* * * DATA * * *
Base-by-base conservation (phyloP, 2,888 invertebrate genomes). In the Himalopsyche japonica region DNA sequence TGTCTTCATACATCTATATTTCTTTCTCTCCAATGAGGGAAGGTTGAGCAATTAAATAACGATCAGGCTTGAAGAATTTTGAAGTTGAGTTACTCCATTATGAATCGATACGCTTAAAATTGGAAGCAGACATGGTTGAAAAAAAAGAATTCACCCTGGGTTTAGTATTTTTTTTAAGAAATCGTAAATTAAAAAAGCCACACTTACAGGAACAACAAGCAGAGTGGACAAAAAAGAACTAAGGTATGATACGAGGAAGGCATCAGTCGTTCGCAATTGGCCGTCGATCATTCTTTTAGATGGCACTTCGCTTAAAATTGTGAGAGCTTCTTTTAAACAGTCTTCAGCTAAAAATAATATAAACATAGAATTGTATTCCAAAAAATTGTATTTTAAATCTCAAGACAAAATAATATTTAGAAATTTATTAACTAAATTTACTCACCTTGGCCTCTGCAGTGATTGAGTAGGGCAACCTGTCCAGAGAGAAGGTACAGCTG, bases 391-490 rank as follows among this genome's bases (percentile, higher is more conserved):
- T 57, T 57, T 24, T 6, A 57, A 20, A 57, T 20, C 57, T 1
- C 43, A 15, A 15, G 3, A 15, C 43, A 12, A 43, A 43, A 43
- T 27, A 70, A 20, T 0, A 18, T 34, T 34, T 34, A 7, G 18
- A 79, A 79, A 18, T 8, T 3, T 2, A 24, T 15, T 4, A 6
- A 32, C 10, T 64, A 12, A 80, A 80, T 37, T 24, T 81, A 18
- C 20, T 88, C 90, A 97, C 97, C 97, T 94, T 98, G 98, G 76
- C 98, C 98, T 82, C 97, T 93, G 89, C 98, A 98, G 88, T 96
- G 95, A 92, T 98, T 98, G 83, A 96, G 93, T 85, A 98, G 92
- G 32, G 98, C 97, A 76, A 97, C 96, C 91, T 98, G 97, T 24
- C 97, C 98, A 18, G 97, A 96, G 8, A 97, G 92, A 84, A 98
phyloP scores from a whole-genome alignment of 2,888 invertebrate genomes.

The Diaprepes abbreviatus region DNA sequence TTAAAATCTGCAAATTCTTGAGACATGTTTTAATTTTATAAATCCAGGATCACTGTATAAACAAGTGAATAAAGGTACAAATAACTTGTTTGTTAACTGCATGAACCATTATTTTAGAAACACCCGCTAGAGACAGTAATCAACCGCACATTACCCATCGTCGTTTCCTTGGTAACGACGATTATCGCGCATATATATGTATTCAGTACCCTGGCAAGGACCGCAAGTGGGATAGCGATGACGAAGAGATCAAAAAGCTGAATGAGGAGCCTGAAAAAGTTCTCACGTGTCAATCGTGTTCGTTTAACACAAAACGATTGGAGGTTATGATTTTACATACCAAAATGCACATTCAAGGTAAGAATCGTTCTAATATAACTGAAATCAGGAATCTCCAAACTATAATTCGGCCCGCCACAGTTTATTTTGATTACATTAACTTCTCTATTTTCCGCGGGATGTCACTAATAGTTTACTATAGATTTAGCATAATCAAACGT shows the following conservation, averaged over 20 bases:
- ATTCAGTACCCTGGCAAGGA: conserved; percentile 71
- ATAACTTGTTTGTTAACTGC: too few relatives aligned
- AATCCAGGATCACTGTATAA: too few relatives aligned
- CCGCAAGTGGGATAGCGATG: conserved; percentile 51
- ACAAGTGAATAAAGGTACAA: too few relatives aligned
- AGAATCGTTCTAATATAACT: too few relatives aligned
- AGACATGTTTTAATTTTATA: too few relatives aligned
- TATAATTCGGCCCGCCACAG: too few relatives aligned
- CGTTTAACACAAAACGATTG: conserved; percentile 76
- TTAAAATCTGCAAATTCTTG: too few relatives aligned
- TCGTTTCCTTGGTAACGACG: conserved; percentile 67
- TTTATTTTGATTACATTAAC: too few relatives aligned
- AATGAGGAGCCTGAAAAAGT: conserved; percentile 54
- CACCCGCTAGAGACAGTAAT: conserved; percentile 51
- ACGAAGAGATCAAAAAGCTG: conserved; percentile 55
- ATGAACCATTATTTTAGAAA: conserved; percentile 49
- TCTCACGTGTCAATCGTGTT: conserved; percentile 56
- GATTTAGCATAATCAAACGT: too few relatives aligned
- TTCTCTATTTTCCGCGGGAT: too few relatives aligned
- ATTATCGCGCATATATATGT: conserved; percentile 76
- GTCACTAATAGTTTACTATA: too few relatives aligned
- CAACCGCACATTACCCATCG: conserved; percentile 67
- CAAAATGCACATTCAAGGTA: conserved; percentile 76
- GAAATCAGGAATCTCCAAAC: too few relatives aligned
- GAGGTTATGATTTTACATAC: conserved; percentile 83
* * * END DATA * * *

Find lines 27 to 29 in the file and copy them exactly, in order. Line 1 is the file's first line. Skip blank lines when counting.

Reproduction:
- CACCCGCTAGAGACAGTAAT: conserved; percentile 51
- ACGAAGAGATCAAAAAGCTG: conserved; percentile 55
- ATGAACCATTATTTTAGAAA: conserved; percentile 49